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Battle Born Venture Program seen as catalyst to mobilize private investment


With $5 million to invest, it’s not the largest venture program, but Nevada economic development officials expect the Battle Born Venture Program to serve as a vehicle to mobilize private investment in startup companies statewide.

Yet how much of an impact the program will have is still unknown.

“There is no existing venture industry or culture here, so a startup formed within the state has a hard time getting funding,” said Karsten Heise, director of technology commercialization for the Nevada Governor’s Office of Economic Development.

The Battle Born Venture Program was created to fill the gaps by investing “alongside other investors,” Heise said. The state’s venture capital program is overseen by the Governor’s Office of Economic Development.

The program looks for “seed stage” opportunities with the goal of leveraging its initial $5 million grant into an economic impact of $40 million over the next five years. The average investment is expected to be between $100,000 and $200,000.

The program looks to invest in several high-growth industries including aerospace and defense. agriculture, energy, health care, technology, logistics, and manufacturing.

“Co-investing with other companies is where the impact comes from,” Heise said.

The state’s venture capital program was launched in August after the Nevada Legislature approved it. The $5 million fund is a grant from the State Small Business Credit Initiative, created through the federal JOBS Act in 2010.

The program has two goals — venture capital returns to Nevada and enhanced local capital infrastructure through co-operation with other venture capitalists and accredited private investors.

Among the modest list of partners is Brennan Capital Partners, Bowling Ventures LLC, DCA Capital Partners, and Berkshire Bridge Capital.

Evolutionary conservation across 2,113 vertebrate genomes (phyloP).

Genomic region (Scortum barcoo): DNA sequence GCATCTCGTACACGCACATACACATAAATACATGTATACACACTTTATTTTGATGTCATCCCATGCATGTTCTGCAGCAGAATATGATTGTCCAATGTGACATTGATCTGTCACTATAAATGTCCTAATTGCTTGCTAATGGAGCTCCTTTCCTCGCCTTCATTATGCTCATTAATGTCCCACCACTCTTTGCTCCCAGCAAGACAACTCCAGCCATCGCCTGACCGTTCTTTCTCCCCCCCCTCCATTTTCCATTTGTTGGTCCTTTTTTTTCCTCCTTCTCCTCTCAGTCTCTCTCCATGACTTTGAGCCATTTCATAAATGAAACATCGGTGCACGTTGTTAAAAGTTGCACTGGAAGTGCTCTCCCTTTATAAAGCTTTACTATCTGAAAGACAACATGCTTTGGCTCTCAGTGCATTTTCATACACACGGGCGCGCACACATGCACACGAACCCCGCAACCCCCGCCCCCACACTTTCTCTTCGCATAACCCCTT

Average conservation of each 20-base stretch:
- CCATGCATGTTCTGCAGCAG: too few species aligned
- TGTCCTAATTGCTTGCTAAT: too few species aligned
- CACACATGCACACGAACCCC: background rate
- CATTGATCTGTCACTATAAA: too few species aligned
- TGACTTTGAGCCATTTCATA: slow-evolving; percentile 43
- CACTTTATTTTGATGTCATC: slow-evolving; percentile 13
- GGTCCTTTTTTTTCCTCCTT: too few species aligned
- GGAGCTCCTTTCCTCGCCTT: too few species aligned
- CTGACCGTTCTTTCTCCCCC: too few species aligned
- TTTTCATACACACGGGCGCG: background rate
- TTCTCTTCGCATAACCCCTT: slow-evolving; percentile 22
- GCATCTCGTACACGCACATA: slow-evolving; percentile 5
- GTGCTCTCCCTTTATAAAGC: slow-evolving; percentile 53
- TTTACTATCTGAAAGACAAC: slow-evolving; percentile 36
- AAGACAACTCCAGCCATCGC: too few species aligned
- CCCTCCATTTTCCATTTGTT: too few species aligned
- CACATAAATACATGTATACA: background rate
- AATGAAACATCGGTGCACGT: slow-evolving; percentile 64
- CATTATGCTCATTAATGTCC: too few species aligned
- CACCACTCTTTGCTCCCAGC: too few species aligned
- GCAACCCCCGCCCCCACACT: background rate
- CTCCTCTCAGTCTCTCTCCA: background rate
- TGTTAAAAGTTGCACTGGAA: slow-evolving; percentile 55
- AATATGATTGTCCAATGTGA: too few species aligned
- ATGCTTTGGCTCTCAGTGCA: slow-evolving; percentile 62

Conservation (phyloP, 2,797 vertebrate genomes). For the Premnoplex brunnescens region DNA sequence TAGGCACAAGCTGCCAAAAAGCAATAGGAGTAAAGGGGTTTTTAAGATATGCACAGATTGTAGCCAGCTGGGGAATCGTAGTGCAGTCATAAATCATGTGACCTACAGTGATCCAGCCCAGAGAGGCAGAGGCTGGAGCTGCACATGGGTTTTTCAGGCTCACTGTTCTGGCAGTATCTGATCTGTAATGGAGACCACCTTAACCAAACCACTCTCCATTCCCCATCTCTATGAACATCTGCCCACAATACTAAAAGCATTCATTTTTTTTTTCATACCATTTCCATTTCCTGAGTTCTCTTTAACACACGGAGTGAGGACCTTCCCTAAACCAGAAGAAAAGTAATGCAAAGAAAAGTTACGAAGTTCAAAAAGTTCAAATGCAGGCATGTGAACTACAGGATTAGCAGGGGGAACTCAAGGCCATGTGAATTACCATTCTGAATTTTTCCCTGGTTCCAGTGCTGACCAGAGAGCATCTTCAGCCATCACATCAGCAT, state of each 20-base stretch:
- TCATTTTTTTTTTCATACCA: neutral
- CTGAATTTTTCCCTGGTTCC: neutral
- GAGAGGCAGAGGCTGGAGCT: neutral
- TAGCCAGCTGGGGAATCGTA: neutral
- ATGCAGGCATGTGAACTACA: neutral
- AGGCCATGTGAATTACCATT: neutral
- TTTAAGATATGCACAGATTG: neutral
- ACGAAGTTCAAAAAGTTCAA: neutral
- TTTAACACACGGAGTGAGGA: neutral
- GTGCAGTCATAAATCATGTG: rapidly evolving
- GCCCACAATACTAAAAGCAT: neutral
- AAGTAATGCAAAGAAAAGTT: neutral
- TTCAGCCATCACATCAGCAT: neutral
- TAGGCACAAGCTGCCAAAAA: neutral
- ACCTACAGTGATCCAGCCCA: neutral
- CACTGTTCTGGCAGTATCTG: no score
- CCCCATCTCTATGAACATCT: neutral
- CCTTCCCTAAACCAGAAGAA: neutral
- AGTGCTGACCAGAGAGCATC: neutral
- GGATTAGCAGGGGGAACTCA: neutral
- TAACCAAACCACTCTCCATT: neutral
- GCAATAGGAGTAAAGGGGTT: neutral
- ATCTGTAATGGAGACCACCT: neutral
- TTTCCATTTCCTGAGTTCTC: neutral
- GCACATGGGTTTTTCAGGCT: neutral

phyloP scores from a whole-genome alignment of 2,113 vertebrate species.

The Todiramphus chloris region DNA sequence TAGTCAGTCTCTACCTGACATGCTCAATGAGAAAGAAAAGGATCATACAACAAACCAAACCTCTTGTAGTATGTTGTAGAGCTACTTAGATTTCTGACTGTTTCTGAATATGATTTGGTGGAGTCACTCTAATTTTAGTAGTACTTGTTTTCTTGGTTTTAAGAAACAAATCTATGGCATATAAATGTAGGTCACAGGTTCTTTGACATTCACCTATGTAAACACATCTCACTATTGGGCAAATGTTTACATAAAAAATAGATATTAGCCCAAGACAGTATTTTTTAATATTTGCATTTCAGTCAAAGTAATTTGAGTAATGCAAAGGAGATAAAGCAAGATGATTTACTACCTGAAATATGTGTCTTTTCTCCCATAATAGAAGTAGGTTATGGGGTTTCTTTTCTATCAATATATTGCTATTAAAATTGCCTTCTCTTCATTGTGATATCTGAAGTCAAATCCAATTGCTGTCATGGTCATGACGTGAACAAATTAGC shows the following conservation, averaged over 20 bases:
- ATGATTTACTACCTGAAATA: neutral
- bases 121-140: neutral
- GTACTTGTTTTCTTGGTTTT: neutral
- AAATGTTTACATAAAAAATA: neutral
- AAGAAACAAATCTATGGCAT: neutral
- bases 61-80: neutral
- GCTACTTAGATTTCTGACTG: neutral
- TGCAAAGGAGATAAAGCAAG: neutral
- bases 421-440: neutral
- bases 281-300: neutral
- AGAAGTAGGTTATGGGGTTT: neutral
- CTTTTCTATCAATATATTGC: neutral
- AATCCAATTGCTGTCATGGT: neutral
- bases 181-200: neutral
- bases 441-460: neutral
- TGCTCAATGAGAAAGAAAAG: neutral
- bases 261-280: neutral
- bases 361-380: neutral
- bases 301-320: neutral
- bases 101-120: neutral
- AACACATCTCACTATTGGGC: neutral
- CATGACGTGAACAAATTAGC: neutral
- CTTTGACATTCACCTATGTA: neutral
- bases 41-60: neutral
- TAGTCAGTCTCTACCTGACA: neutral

Robert Lind, a principal with Las Vegas-based Berkshire Bridge Capital, said Battle Born could be a “real plus,” but the key is to get institutional investors interested in these companies.

“There are a number of small companies that need venture funding,” Lind said. “The idea of the program is to be another reference point for these early stage businesses. It will be good for our economy.”

According to the National Venture Capital Association, venture capital spending per-Nevada resident stands at $2; in California it is $338 per resident.

Nicola Kerslake, investment manager with the program and the Nevada Small Business Development Center at the University of Nevada, Reno, said the program looks to invest in companies statewide.

“We’ve been looking at 20 to 22 companies,” Kerslake said. “We have decided to move forward with due diligence on two firms.”

She declined to identify the companies or the size of the potential investments.

“We are not looking for good ideas, we are looking for exceptional ideas,” Kerslake said. “That really is one of the program’s goals.”

Heise agreed, saying the program’s mission is also about creating “a venture capital culture in the state.” He said it will be a challenge to get co-investors from out of state to take a look at Nevada startups.

“We also have to educate the public that this is not a grant. It is an investment,” Heise said. ”We want to plow our returns back into other investments. I want to grow the fund.”

He said the venture program’s mandate includes economic development and job creation in Nevada.

“This is a high risk (investment) vehicle,” Heise said. “People need to be prepared for that. There will be losses, but there will also be returns.”

Contact reporter Chris Sieroty at csieroty@reviewjournal.com or 702-477-3893. Follow @sierotyfeatures on Twitter.

 

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